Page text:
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Many things can cause arguments in a relationship, from infidelity to a misalignment of values, but many problems come down to a lack of trust, a lack of communication, or a mixture of the two. And then you have your finances. Money causes major stress for many of us all individually, so it makes sense that it creates conflict between two people who might be sharing meals, rent, a mortgage, or the costs of a wedding or education of children. A new survey sheds light on the most common financial fights – so hopefully you can avoid them in your own relationship.

Not talking about money in a relationship is the main problem

Legal Templates surveyed 1,200 Americans, married or divorced, to understand how finances played out in their relationships. A major problem quickly became apparent: the couples themselves often entered into their own union without knowing how the finances would play out.

Almost one in four respondents did not discuss their salary or savings before getting married. Overall, 76% discussed their premarital wages, 74% discussed savings, 58% discussed debt, 47% discussed spending habits, and only 37% discussed earnings or crypto spending. A little more than half discussing debt isn’t good – it’s bound to happen when combining finances, working out the legalities of who inherits what on the other person’s death or obtaining a mortgage.

Although it may seem awkward, you need to talk about money with a potential partner. It doesn’t have to be the first date, but you may need to share what you earn, how you spend it, and how much you owe. Legal Templates found that married Americans were more likely than divorced or separated couples to have discussed all listed financial matters before getting married.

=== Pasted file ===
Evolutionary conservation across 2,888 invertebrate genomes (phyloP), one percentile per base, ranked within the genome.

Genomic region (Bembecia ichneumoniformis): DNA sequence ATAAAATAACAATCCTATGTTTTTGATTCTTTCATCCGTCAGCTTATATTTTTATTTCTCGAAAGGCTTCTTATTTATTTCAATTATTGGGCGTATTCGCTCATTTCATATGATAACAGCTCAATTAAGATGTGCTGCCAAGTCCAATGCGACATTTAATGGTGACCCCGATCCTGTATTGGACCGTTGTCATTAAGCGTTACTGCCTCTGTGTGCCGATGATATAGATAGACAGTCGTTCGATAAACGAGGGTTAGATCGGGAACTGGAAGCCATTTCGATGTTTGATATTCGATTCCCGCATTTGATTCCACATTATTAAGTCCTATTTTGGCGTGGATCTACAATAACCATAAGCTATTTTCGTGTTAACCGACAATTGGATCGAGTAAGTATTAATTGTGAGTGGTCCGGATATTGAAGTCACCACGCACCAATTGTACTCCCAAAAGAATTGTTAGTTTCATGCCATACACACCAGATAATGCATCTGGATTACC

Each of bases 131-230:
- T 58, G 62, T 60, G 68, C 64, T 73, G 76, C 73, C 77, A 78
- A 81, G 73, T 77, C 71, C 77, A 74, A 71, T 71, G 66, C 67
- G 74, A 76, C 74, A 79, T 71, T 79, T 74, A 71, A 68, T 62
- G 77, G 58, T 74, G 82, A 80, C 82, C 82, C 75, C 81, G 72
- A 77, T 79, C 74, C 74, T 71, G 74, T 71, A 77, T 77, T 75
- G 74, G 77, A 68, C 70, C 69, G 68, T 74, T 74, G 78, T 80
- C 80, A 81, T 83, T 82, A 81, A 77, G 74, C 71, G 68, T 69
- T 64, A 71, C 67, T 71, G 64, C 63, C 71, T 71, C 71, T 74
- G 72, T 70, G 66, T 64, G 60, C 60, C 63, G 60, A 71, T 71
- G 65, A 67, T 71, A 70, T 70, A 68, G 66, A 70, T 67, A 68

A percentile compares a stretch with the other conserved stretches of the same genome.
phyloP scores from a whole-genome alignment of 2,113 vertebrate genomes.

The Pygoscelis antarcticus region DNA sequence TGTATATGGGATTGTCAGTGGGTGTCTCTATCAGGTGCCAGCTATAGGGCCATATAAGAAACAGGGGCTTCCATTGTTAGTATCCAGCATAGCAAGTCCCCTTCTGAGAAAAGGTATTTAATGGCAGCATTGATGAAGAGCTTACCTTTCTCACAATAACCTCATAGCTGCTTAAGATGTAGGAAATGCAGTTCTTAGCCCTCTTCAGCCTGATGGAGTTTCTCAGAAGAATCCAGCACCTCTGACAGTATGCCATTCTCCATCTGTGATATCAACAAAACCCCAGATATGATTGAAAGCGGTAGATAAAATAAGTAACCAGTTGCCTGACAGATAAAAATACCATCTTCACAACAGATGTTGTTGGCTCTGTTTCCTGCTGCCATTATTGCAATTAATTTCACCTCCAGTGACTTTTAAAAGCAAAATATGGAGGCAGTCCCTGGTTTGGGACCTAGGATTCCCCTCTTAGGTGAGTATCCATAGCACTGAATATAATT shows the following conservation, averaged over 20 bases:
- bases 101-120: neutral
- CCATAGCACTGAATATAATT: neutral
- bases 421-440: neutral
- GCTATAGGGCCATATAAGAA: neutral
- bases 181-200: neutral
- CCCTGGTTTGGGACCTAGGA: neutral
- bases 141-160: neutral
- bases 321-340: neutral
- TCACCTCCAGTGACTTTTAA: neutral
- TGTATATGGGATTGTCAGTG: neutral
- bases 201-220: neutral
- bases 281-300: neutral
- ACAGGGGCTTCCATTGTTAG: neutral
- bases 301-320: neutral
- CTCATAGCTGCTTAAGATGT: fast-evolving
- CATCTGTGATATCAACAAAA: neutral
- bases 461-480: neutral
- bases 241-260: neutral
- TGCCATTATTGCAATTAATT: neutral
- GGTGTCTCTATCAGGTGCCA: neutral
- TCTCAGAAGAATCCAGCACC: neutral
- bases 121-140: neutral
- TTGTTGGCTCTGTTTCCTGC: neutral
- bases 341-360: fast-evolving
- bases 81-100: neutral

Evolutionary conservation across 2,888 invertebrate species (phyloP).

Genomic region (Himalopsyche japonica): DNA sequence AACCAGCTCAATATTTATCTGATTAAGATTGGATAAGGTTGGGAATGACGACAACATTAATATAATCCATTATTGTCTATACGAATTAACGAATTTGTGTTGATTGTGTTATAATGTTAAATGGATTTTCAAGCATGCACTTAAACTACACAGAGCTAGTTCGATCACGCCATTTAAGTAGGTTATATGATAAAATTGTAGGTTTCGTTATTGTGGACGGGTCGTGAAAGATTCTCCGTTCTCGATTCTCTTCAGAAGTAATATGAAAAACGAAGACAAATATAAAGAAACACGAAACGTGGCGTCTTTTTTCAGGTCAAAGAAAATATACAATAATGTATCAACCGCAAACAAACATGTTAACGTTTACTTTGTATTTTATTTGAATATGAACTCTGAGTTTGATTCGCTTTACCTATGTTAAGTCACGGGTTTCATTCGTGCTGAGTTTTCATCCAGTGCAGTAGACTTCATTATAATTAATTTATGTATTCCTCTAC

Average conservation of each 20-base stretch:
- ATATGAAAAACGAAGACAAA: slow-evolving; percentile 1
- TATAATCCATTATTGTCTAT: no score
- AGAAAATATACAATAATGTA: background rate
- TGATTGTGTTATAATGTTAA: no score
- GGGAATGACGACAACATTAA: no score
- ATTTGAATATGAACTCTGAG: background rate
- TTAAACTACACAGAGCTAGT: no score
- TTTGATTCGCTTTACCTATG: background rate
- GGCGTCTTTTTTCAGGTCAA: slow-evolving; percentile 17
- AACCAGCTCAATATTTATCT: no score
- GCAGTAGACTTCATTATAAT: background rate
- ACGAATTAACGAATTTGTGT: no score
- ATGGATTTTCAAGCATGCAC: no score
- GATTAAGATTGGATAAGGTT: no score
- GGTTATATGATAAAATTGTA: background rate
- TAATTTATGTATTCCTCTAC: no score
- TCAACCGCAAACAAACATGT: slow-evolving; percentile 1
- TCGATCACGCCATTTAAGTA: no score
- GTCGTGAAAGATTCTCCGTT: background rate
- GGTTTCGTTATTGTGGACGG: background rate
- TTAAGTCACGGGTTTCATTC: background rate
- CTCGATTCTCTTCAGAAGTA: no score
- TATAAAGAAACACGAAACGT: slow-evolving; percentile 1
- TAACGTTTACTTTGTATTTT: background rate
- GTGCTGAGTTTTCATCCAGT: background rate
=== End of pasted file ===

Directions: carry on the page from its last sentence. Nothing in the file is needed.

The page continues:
To get started, here are our tips for fostering financial intimacy in a new relationship.

The other most common money battles between partners

Lack of communication is one thing, but negative money-related interactions are another. Among divorced or separated Americans surveyed, 83% cited financial issues as the cause of the breakup. Overall, 39% of respondents cited overspending, while 36% focused on poor budgeting, 32% on not saving enough, 30% on secret shopping, and 29% on missed payments or bills. Poor investment led to conflict for 26%, income differences led to conflict for 25%, 24% reported student loans, and 23% emphasized dishonesty about debt.

A lot of this also comes down to communication. You may not be able to change if one partner earns significantly more or less than the other, but you box be open about your spending, actively avoid making secret purchases, and be honest about your debt. Other issues, like differences in spending philosophy, are more about overall compatibility – but again, you won’t know there’s even a hidden incompatibility if you don’t mention it.

One of the key takeaways here is that secret shopping was a much bigger problem for divorced or separated couples than for married couples: 28% and 37%, respectively. The types of things a partner buys are also important. Luxury goods caused the most conflict, being cited by 33% of respondents. Clothing, dining out, travel, hobbies, alcohol, home decor, stock investing and video games followed. Talk about your spending habits and set savings goals to reach together.

Solutions to consider with your partner

There are fixes for these issues. Budgeting worked for 52% of married people surveyed, while consulting a financial professional worked for 37%. Sharing expenses proportional to individual salaries was helpful for 34%; attributing problems to one person in the relationship worked for 33%; couples therapy worked for 33%; definition of monthly pocket money worked for 32%; and opening a joint account worked for 24%.

Sit down with a financial planner or a relationship counselor if you and your partner are having trouble determining which of these strategies might work for your relationship.